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Ransomware now targeting Smart TVs

Ransomware now targeting Smart TVs
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So imagine this - you're trying to catch up on episodes of "Luke Cage" on Netflix. So far, so good. Popcorn in hand, you're chilling and bingeing with your awesome giant smart TV - not a bad way to spend a weekend, huh?

Suddenly, like a scene out of a bad horror movie, Netflix and "Luke Cage" stops. Screen goes dark momentarily, the remote control is inexplicably not working. What's wrong? Now your Smart TV's screen flickers back and wait, what? A message is displayed and your TV is accusing you of criminal activities you haven't done.

Oh no! It's from the CYBER POLICE and your device has been locked because "all actions are illegal, are fixed (sic)." The message demands that you pay the fine of $200 worth of iTunes gift card codes before its countdown timer runs out or "the case file is transferred to the court."

What will you do?

This is the scenario that's hitting Android-powered smart TVs now that a variant of the Frantic Locker (Flocker) ransomware has started crossing over from Android smartphones. The Flocker ransomware was first discovered by infecting Android smartphones around May 2015 and reports of it targeting Android smart TVs surfaced in June of this year.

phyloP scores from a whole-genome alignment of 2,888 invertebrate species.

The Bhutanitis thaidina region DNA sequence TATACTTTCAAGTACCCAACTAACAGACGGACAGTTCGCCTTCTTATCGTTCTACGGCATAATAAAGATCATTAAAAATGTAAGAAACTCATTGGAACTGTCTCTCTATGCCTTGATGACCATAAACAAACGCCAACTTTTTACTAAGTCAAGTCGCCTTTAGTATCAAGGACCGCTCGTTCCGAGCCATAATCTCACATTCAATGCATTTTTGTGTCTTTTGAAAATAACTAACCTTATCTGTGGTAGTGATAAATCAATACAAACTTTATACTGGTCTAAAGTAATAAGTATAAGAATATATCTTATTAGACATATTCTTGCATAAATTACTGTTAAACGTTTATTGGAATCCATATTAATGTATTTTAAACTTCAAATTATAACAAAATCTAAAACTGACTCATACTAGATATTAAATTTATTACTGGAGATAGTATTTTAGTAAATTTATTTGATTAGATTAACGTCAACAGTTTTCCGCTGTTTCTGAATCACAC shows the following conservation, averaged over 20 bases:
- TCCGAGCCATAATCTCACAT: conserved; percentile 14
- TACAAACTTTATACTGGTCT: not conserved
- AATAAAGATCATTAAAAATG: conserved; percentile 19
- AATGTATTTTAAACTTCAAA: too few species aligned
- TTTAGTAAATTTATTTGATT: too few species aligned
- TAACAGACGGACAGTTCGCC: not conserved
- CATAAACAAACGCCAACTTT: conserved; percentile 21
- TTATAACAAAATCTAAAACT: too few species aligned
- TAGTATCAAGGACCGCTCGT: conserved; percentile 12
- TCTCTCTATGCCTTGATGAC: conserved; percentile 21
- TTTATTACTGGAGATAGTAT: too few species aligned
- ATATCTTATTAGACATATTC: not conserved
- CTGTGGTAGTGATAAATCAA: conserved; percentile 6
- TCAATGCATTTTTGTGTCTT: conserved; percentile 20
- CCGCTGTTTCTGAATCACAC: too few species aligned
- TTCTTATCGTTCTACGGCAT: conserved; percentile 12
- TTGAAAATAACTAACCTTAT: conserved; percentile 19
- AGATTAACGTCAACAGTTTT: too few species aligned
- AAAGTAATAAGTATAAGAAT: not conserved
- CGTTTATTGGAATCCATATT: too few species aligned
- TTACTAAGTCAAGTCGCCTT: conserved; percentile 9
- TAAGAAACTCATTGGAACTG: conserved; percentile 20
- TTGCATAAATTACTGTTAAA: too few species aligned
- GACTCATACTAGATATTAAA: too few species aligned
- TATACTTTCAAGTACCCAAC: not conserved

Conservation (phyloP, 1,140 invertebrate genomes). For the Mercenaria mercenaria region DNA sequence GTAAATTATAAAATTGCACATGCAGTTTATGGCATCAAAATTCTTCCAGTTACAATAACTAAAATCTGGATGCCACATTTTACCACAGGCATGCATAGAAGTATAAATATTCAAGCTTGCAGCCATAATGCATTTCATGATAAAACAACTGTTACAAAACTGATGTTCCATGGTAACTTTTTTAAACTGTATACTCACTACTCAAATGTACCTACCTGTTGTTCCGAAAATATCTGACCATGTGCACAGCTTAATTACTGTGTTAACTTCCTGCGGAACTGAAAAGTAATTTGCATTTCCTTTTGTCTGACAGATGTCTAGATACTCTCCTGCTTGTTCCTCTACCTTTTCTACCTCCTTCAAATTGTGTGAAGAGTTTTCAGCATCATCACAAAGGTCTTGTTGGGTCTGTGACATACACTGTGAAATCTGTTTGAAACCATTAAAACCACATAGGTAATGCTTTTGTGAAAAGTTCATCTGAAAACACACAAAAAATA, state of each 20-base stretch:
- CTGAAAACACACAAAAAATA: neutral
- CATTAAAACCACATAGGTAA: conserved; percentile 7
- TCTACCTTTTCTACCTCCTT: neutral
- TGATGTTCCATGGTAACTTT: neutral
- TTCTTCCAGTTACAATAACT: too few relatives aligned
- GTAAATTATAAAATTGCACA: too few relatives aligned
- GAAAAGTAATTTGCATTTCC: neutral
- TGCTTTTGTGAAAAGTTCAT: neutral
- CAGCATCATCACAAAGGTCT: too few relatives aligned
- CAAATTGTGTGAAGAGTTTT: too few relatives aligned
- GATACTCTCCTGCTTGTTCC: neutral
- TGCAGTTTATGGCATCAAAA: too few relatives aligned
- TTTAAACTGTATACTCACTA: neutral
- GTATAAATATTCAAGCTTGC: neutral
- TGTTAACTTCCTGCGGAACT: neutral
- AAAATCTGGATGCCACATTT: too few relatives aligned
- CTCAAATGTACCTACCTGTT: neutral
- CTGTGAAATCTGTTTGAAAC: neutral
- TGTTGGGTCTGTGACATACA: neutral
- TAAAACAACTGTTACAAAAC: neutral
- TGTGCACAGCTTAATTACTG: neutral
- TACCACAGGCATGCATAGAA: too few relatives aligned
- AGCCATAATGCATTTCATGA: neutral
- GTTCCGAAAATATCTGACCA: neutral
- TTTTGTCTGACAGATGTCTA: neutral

The Android TV software, Google TV, runs on quite a few smart TV models like the Bravia line from Sony and Aquos from Sharp.

Once the ransomware hits your TV, it remains dormant for 30 minutes before activating itself to lock the target TV.

It also checks if the TV is located in the following Eastern European countries: Kazakhstan, Azerbaijan, Bulgaria, Georgia, Hungary, Ukraine, Russia, Armenia and Belarus. If it detects that it is located in any of these locations, it deactivates itself.

Frantic locker

Frantic Locker variant on a smartphone

How to prevent your TV from getting infected

Frantic Locker spreads via spam text messages and malicious web links. To avoid getting your Android TV infected, be careful when visiting websites using the built-in TV web browser.

Checking email and clicking unknown links through your TV can also put it at risk.

What to do if your Android TV gets victimized

The good news is Flocker does not encrypt files, it simply locks the TV screen. Please do not pay the iTunes ransom.

One way to clear the ransomware infection is to connect the TV to a computer via USB and open the Android Debug Bridge option. With the debug bridge open, run the command "PM clear %pkg%."

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